A 4-Day Workweek Trial in the UK Underway

Key Takeaways:

  • The UK is amidst a 4-day workweek trial to learn about employee productivity and corporate profits.
  • Because of the pandemic, companies needed to be forward-thinking.
  • Microsoft Japan attempted a similar work trial in 2019 with impressive results.
A 4-Day Workweek Trial in the UK Underway
A 4-Day Workweek Trial in the UK Underway

WISCONSIN (CoinChapter.com) — The UK launched a 4-Day Workweek Global pilot program nearly six months ago.

The premise was to learn if a shorter work week could be just as productive as a five-day week. To make this successful, workers would have to play a big role in productivity and not simply look at it as a week with regular three-day weekends.

On June 6, to be exact, 3,300 workers at 70 British companies agreed to take part in the trial; the key motivator was that for workers, there would be no loss of pay for fewer hours.

In addition, researchers from Cambridge and Oxford Universities, along with US university Boston College, would analyze how employees, in a sense, behave by having an extra day off. The university researchers and the London-based research organization, Autonomy took part in the study.

Pandemic Prompted The Idea

Amid Covid-19 lockdowns, which peaked in the spring of 2020, companies began to recognize the need to be forward-thinking. For example, companies began to allow employees to work from home, expecting production to be at the highest level possible.

4-Day Workweek, A 4-Day Workweek Trial in the UK Underway
Forward-thinking companies found many benefits in allowing employees flexibility. Credit: Wildbit

Many firms took the plunge and embraced allowing employees to re-organize their work week, reduce stress, remain healthy, and sleep well, knowing that a paycheck was still on the way.

Point Blank, Did The Trial Work Or Not?

Participants in the study were given two options. The “Gold” workers chose a 4-day, 32-hour week (with an option for five days/fewer hours each day), and “Silver” participants chose a 4-day, 35-hour week. Again, all work was with no loss of pay.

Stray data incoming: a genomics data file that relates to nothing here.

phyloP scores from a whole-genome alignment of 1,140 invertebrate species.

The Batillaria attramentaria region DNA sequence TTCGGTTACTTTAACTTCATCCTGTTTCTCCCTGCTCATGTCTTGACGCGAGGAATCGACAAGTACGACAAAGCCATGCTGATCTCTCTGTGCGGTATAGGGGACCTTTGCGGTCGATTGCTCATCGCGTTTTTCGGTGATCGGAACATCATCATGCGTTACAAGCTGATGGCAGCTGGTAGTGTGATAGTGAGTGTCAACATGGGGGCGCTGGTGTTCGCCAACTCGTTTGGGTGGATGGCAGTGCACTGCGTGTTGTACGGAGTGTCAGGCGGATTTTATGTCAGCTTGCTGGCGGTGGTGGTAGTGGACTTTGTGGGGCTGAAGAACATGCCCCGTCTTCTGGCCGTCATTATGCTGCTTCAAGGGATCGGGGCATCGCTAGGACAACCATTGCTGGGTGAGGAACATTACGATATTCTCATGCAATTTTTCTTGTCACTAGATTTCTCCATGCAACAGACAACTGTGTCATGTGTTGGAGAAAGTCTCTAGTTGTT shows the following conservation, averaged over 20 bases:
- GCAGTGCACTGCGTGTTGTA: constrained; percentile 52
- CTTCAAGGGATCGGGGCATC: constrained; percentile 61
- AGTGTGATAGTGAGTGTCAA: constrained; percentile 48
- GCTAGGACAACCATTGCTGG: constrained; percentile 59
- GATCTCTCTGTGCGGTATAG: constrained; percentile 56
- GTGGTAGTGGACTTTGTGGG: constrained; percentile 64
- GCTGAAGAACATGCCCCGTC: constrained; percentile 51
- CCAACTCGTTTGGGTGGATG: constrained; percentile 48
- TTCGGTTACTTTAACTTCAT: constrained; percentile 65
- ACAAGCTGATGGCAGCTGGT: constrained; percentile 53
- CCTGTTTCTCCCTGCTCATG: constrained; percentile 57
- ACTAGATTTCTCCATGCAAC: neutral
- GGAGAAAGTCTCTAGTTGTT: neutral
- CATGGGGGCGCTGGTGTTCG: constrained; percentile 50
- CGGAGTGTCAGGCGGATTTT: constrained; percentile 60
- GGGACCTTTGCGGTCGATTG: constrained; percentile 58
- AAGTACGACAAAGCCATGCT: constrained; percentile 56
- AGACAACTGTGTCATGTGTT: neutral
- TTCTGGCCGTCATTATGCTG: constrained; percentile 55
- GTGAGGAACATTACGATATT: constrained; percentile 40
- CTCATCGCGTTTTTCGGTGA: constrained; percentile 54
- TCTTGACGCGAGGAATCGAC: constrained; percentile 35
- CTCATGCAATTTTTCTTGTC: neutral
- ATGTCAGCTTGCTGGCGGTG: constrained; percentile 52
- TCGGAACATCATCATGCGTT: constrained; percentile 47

Point blank – with one month remaining in the trial, it is working, and here’s why…

The only way for this project is if workers have an attitude and desire to work at a high level. That’s the “meat and potatoes for success. Managers and workers reported that production is going well. There are reports of improved health and less burnout.

Employees were also found to work better as a team. Due to a 4-day work week with added demands, employees got away from a mentality that said, “That’s not my job.” If one wanted to be done on Thursday afternoon, the only way to do that was to work with team effort.

Economics of a 4-day Workweek

Businesses that adopted a 4-day work week found not only improvements in employees’ positive attitudes but also were making more money. One of the primary reasons is fewer sick calls. With fewer days to work, there are fewer days to call in sick, which keeps employees working instead of leaving tasks undone.

Microsoft Japan attempted a similar work trial in 2019; they, too, had successful results. The company allowed 2300 employees to take Fridays off with pay and, as a result, said there was an “impressive company 40% increase in the productivity of employees in the month (measured against August 2018).”

The UK’s 4-day Week Global trial ends next month. It has been a raving success.

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